Your ACL - anterior cruciate ligament - is a major ligament in your knee. Most people used to have ACL reconstruction surgery as soon as possible. We thought that was best. New studies say you should wait and at least have physical therapy first and maybe no surgery at all.
Old Recommendation - Surgery Right Away
Chris had his ACL repaired as soon as he could when he tore it 12 years ago even though
his knee didn't give out
he refereed a lacrosse game the day before his surgery
he knew from research studies the hurt knee was going to get arthritis anyway
Now It's Better to Delay ACL Surgery
There is new information. A major new study looked at how people were doing 5 years AFTER an ACL tear. The compared 3 groups:
1. One group has surgery right away and then physical therapy
2. The second group had physical therapy first, delaying surgery
3. The third group just had physical therapy
The Surprising Results
5 Years later people that:
had immediate surgery did worse.
only had PT did better.
delayed surgery until after PT did better.
An Even Bigger Surprise
People that had cartilage damage did even worse if they had immediate surgery.
People with cartilage damage and an ACL tear that did therapy first before surgery did better.
ACL Tear - No Surgery - No Problem
They resume all activity without ACL surgery. These people are called "Copers." A lot of studies have been done to figure out how to turn everyone that tears their ACL into a "Coper."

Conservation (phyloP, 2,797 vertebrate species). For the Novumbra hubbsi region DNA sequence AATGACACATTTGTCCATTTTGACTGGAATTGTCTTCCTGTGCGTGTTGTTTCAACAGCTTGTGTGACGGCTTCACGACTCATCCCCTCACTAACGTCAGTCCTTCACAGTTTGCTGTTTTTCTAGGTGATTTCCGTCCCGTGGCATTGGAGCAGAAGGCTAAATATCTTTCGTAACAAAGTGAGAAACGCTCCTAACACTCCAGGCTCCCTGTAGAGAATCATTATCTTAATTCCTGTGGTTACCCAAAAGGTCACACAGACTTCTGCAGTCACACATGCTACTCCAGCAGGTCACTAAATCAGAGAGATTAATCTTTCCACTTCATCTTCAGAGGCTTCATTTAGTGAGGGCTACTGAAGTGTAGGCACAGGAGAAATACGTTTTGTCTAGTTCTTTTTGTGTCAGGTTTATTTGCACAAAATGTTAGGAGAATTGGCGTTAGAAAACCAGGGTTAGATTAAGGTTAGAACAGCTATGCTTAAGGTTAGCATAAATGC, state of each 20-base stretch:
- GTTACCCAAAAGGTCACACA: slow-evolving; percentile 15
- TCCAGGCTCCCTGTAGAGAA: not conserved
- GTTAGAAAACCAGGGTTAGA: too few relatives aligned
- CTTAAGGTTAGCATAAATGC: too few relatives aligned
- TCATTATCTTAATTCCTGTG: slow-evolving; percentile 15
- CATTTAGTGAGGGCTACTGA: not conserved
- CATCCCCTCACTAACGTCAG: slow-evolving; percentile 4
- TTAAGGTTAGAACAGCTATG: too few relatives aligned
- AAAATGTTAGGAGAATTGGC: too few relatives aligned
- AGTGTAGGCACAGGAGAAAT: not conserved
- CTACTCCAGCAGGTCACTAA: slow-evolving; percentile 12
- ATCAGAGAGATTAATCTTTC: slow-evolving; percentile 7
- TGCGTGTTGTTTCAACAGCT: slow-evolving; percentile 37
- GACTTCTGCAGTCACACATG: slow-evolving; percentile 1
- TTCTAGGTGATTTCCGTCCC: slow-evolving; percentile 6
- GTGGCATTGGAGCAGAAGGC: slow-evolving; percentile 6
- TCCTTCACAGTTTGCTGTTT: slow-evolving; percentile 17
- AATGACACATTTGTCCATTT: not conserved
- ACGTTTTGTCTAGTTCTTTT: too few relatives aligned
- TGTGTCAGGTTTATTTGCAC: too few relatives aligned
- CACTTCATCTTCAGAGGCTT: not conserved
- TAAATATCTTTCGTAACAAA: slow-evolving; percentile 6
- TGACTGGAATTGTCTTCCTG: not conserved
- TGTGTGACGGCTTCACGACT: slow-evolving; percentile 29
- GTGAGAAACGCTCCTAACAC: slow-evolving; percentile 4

The new study which shows that those that delay or skip surgery do just as well may indicate that everyone cane become a "Coper."
If Chris knew then what he knows now, he would not have had ACL surgery...at least not right away, and maybe not at all.
His knee was stable. He could run and turn. His knee didn't give out - at least not refereeing a lacrosse game. He would have tried to rehab it and see how he did. Maybe he was or would have been a "coper."
Christopher DiPasquale, PhD, PT, OCS, SCS, CHT is a physical therapist at Performance Physical Therapy & Sports Medicine with offices in Hebron and Colchester, Connecticut. He is board certified by the American Board of Physical Therapy Specialties in Orthopedic Physical Therapy and Sports Physical Therapy and a Certified Hand Therapist by the Hand Therapy Certification Committee.
For more information visit pptsm.com or call the office: Colchester 860-537-3014 or Hebron 860-228-4883